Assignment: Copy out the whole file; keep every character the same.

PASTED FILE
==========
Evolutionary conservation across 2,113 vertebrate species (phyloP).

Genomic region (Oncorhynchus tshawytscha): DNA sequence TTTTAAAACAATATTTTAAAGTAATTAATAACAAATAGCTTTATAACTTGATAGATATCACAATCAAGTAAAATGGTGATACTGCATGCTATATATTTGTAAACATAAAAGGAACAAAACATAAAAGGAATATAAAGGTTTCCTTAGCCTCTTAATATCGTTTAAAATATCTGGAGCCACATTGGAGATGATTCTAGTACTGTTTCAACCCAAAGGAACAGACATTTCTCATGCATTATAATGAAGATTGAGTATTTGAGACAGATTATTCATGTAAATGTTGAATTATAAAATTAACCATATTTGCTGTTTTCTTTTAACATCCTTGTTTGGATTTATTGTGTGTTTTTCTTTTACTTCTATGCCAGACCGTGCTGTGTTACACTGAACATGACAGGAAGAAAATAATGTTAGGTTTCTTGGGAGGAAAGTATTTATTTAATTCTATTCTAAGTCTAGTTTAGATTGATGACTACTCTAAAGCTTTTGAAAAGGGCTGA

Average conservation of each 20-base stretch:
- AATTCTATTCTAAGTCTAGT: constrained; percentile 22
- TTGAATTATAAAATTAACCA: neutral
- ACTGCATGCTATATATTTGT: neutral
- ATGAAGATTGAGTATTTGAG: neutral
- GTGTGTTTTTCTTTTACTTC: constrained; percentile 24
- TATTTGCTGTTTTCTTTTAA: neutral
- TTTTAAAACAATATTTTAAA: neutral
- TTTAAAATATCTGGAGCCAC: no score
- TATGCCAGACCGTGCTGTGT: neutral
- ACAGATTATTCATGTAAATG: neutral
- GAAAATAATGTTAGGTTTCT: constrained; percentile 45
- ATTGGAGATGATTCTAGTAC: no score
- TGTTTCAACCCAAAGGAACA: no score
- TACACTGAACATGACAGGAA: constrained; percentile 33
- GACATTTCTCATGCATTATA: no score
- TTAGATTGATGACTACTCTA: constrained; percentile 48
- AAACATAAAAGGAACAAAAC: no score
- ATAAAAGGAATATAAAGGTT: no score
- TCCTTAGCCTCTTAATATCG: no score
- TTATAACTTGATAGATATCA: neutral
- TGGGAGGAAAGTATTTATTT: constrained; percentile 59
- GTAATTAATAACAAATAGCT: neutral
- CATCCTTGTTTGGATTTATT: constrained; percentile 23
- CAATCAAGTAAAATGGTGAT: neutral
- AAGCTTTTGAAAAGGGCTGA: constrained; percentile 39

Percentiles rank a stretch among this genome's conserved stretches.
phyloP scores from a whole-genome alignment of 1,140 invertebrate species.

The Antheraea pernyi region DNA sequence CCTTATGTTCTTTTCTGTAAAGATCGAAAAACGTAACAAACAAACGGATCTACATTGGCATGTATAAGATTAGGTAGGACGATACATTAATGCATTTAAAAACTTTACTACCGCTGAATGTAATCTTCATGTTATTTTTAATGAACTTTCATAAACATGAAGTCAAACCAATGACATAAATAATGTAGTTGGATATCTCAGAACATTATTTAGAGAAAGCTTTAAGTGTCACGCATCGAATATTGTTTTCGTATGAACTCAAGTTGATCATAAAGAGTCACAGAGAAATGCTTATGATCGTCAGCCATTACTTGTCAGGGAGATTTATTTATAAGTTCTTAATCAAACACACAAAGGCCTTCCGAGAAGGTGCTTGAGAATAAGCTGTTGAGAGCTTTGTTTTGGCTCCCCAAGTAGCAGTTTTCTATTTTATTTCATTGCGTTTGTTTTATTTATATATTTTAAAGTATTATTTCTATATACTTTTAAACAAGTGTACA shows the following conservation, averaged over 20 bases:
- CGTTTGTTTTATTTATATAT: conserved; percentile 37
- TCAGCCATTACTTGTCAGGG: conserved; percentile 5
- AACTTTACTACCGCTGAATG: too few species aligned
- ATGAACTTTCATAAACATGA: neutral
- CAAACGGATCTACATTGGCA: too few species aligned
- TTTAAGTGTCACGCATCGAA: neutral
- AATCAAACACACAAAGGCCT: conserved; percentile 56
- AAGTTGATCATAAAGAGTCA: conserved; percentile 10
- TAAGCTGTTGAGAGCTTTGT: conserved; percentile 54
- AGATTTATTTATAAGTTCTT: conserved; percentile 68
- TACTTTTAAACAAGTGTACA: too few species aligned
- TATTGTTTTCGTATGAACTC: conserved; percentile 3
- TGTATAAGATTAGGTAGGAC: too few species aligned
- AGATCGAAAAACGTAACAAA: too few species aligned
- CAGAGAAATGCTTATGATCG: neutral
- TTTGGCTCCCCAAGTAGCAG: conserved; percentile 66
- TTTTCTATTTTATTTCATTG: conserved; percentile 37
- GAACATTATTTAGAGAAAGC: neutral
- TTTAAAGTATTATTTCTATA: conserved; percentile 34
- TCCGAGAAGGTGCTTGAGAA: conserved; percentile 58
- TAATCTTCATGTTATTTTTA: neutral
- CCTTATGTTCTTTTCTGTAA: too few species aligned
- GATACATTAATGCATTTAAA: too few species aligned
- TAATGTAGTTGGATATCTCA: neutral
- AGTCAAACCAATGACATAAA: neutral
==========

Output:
Evolutionary conservation across 2,113 vertebrate species (phyloP).

Genomic region (Oncorhynchus tshawytscha): DNA sequence TTTTAAAACAATATTTTAAAGTAATTAATAACAAATAGCTTTATAACTTGATAGATATCACAATCAAGTAAAATGGTGATACTGCATGCTATATATTTGTAAACATAAAAGGAACAAAACATAAAAGGAATATAAAGGTTTCCTTAGCCTCTTAATATCGTTTAAAATATCTGGAGCCACATTGGAGATGATTCTAGTACTGTTTCAACCCAAAGGAACAGACATTTCTCATGCATTATAATGAAGATTGAGTATTTGAGACAGATTATTCATGTAAATGTTGAATTATAAAATTAACCATATTTGCTGTTTTCTTTTAACATCCTTGTTTGGATTTATTGTGTGTTTTTCTTTTACTTCTATGCCAGACCGTGCTGTGTTACACTGAACATGACAGGAAGAAAATAATGTTAGGTTTCTTGGGAGGAAAGTATTTATTTAATTCTATTCTAAGTCTAGTTTAGATTGATGACTACTCTAAAGCTTTTGAAAAGGGCTGA

Average conservation of each 20-base stretch:
- AATTCTATTCTAAGTCTAGT: constrained; percentile 22
- TTGAATTATAAAATTAACCA: neutral
- ACTGCATGCTATATATTTGT: neutral
- ATGAAGATTGAGTATTTGAG: neutral
- GTGTGTTTTTCTTTTACTTC: constrained; percentile 24
- TATTTGCTGTTTTCTTTTAA: neutral
- TTTTAAAACAATATTTTAAA: neutral
- TTTAAAATATCTGGAGCCAC: no score
- TATGCCAGACCGTGCTGTGT: neutral
- ACAGATTATTCATGTAAATG: neutral
- GAAAATAATGTTAGGTTTCT: constrained; percentile 45
- ATTGGAGATGATTCTAGTAC: no score
- TGTTTCAACCCAAAGGAACA: no score
- TACACTGAACATGACAGGAA: constrained; percentile 33
- GACATTTCTCATGCATTATA: no score
- TTAGATTGATGACTACTCTA: constrained; percentile 48
- AAACATAAAAGGAACAAAAC: no score
- ATAAAAGGAATATAAAGGTT: no score
- TCCTTAGCCTCTTAATATCG: no score
- TTATAACTTGATAGATATCA: neutral
- TGGGAGGAAAGTATTTATTT: constrained; percentile 59
- GTAATTAATAACAAATAGCT: neutral
- CATCCTTGTTTGGATTTATT: constrained; percentile 23
- CAATCAAGTAAAATGGTGAT: neutral
- AAGCTTTTGAAAAGGGCTGA: constrained; percentile 39

Percentiles rank a stretch among this genome's conserved stretches.
phyloP scores from a whole-genome alignment of 1,140 invertebrate species.

The Antheraea pernyi region DNA sequence CCTTATGTTCTTTTCTGTAAAGATCGAAAAACGTAACAAACAAACGGATCTACATTGGCATGTATAAGATTAGGTAGGACGATACATTAATGCATTTAAAAACTTTACTACCGCTGAATGTAATCTTCATGTTATTTTTAATGAACTTTCATAAACATGAAGTCAAACCAATGACATAAATAATGTAGTTGGATATCTCAGAACATTATTTAGAGAAAGCTTTAAGTGTCACGCATCGAATATTGTTTTCGTATGAACTCAAGTTGATCATAAAGAGTCACAGAGAAATGCTTATGATCGTCAGCCATTACTTGTCAGGGAGATTTATTTATAAGTTCTTAATCAAACACACAAAGGCCTTCCGAGAAGGTGCTTGAGAATAAGCTGTTGAGAGCTTTGTTTTGGCTCCCCAAGTAGCAGTTTTCTATTTTATTTCATTGCGTTTGTTTTATTTATATATTTTAAAGTATTATTTCTATATACTTTTAAACAAGTGTACA shows the following conservation, averaged over 20 bases:
- CGTTTGTTTTATTTATATAT: conserved; percentile 37
- TCAGCCATTACTTGTCAGGG: conserved; percentile 5
- AACTTTACTACCGCTGAATG: too few species aligned
- ATGAACTTTCATAAACATGA: neutral
- CAAACGGATCTACATTGGCA: too few species aligned
- TTTAAGTGTCACGCATCGAA: neutral
- AATCAAACACACAAAGGCCT: conserved; percentile 56
- AAGTTGATCATAAAGAGTCA: conserved; percentile 10
- TAAGCTGTTGAGAGCTTTGT: conserved; percentile 54
- AGATTTATTTATAAGTTCTT: conserved; percentile 68
- TACTTTTAAACAAGTGTACA: too few species aligned
- TATTGTTTTCGTATGAACTC: conserved; percentile 3
- TGTATAAGATTAGGTAGGAC: too few species aligned
- AGATCGAAAAACGTAACAAA: too few species aligned
- CAGAGAAATGCTTATGATCG: neutral
- TTTGGCTCCCCAAGTAGCAG: conserved; percentile 66
- TTTTCTATTTTATTTCATTG: conserved; percentile 37
- GAACATTATTTAGAGAAAGC: neutral
- TTTAAAGTATTATTTCTATA: conserved; percentile 34
- TCCGAGAAGGTGCTTGAGAA: conserved; percentile 58
- TAATCTTCATGTTATTTTTA: neutral
- CCTTATGTTCTTTTCTGTAA: too few species aligned
- GATACATTAATGCATTTAAA: too few species aligned
- TAATGTAGTTGGATATCTCA: neutral
- AGTCAAACCAATGACATAAA: neutral